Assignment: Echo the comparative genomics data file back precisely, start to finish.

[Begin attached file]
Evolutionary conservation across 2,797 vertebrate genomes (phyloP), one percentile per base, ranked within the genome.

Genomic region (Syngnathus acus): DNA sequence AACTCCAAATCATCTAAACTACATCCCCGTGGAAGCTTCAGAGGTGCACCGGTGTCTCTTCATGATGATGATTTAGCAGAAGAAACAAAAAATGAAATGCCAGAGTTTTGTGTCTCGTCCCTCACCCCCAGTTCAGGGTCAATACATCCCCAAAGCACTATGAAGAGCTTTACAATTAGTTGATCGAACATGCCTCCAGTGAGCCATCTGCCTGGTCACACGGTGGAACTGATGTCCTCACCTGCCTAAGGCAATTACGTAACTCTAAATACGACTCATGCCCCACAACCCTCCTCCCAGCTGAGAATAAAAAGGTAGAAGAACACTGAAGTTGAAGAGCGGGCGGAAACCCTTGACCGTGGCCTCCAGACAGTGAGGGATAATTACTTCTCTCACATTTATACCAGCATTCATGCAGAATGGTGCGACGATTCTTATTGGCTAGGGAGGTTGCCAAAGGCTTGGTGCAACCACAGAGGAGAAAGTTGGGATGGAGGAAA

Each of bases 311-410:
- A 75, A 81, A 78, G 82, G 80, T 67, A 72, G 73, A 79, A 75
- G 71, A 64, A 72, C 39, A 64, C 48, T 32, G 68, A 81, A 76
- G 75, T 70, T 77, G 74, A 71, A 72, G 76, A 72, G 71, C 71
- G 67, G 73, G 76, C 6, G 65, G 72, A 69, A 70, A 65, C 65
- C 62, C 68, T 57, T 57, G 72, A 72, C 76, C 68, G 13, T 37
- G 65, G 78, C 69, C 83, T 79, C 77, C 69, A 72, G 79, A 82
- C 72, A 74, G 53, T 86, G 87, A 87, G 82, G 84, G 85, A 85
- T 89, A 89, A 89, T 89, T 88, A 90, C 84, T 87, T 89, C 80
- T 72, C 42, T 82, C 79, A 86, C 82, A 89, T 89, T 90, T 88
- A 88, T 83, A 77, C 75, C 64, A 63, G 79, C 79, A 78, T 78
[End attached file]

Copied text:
Evolutionary conservation across 2,797 vertebrate genomes (phyloP), one percentile per base, ranked within the genome.

Genomic region (Syngnathus acus): DNA sequence AACTCCAAATCATCTAAACTACATCCCCGTGGAAGCTTCAGAGGTGCACCGGTGTCTCTTCATGATGATGATTTAGCAGAAGAAACAAAAAATGAAATGCCAGAGTTTTGTGTCTCGTCCCTCACCCCCAGTTCAGGGTCAATACATCCCCAAAGCACTATGAAGAGCTTTACAATTAGTTGATCGAACATGCCTCCAGTGAGCCATCTGCCTGGTCACACGGTGGAACTGATGTCCTCACCTGCCTAAGGCAATTACGTAACTCTAAATACGACTCATGCCCCACAACCCTCCTCCCAGCTGAGAATAAAAAGGTAGAAGAACACTGAAGTTGAAGAGCGGGCGGAAACCCTTGACCGTGGCCTCCAGACAGTGAGGGATAATTACTTCTCTCACATTTATACCAGCATTCATGCAGAATGGTGCGACGATTCTTATTGGCTAGGGAGGTTGCCAAAGGCTTGGTGCAACCACAGAGGAGAAAGTTGGGATGGAGGAAA

Each of bases 311-410:
- A 75, A 81, A 78, G 82, G 80, T 67, A 72, G 73, A 79, A 75
- G 71, A 64, A 72, C 39, A 64, C 48, T 32, G 68, A 81, A 76
- G 75, T 70, T 77, G 74, A 71, A 72, G 76, A 72, G 71, C 71
- G 67, G 73, G 76, C 6, G 65, G 72, A 69, A 70, A 65, C 65
- C 62, C 68, T 57, T 57, G 72, A 72, C 76, C 68, G 13, T 37
- G 65, G 78, C 69, C 83, T 79, C 77, C 69, A 72, G 79, A 82
- C 72, A 74, G 53, T 86, G 87, A 87, G 82, G 84, G 85, A 85
- T 89, A 89, A 89, T 89, T 88, A 90, C 84, T 87, T 89, C 80
- T 72, C 42, T 82, C 79, A 86, C 82, A 89, T 89, T 90, T 88
- A 88, T 83, A 77, C 75, C 64, A 63, G 79, C 79, A 78, T 78